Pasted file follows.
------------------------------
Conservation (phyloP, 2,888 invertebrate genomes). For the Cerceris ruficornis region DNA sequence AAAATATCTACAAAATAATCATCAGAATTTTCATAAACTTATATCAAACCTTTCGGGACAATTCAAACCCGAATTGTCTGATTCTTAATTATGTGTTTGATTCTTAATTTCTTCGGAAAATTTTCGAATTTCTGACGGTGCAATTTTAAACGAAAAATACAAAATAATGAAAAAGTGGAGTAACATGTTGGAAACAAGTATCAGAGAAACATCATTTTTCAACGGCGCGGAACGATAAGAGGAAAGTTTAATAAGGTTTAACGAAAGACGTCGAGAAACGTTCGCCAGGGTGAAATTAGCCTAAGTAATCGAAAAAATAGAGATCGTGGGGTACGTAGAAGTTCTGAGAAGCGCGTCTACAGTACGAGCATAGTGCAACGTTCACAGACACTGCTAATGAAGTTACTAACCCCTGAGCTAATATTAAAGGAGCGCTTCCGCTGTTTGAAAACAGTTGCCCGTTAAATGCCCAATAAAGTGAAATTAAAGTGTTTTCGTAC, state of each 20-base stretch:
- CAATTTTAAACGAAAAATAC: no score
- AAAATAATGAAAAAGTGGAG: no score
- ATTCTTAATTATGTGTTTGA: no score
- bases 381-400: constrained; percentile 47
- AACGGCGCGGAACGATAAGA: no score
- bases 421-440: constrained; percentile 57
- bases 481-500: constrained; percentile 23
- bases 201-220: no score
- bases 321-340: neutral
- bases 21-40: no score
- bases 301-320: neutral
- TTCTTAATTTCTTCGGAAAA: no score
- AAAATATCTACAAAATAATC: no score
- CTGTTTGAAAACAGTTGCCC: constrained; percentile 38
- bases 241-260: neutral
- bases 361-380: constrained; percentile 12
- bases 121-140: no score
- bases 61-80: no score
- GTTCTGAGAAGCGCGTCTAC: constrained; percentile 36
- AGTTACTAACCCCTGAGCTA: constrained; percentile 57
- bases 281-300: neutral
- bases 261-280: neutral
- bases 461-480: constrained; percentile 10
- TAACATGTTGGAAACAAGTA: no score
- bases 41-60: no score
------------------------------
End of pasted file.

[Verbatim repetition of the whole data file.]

Conservation (phyloP, 2,888 invertebrate genomes). For the Cerceris ruficornis region DNA sequence AAAATATCTACAAAATAATCATCAGAATTTTCATAAACTTATATCAAACCTTTCGGGACAATTCAAACCCGAATTGTCTGATTCTTAATTATGTGTTTGATTCTTAATTTCTTCGGAAAATTTTCGAATTTCTGACGGTGCAATTTTAAACGAAAAATACAAAATAATGAAAAAGTGGAGTAACATGTTGGAAACAAGTATCAGAGAAACATCATTTTTCAACGGCGCGGAACGATAAGAGGAAAGTTTAATAAGGTTTAACGAAAGACGTCGAGAAACGTTCGCCAGGGTGAAATTAGCCTAAGTAATCGAAAAAATAGAGATCGTGGGGTACGTAGAAGTTCTGAGAAGCGCGTCTACAGTACGAGCATAGTGCAACGTTCACAGACACTGCTAATGAAGTTACTAACCCCTGAGCTAATATTAAAGGAGCGCTTCCGCTGTTTGAAAACAGTTGCCCGTTAAATGCCCAATAAAGTGAAATTAAAGTGTTTTCGTAC, state of each 20-base stretch:
- CAATTTTAAACGAAAAATAC: no score
- AAAATAATGAAAAAGTGGAG: no score
- ATTCTTAATTATGTGTTTGA: no score
- bases 381-400: constrained; percentile 47
- AACGGCGCGGAACGATAAGA: no score
- bases 421-440: constrained; percentile 57
- bases 481-500: constrained; percentile 23
- bases 201-220: no score
- bases 321-340: neutral
- bases 21-40: no score
- bases 301-320: neutral
- TTCTTAATTTCTTCGGAAAA: no score
- AAAATATCTACAAAATAATC: no score
- CTGTTTGAAAACAGTTGCCC: constrained; percentile 38
- bases 241-260: neutral
- bases 361-380: constrained; percentile 12
- bases 121-140: no score
- bases 61-80: no score
- GTTCTGAGAAGCGCGTCTAC: constrained; percentile 36
- AGTTACTAACCCCTGAGCTA: constrained; percentile 57
- bases 281-300: neutral
- bases 261-280: neutral
- bases 461-480: constrained; percentile 10
- TAACATGTTGGAAACAAGTA: no score
- bases 41-60: no score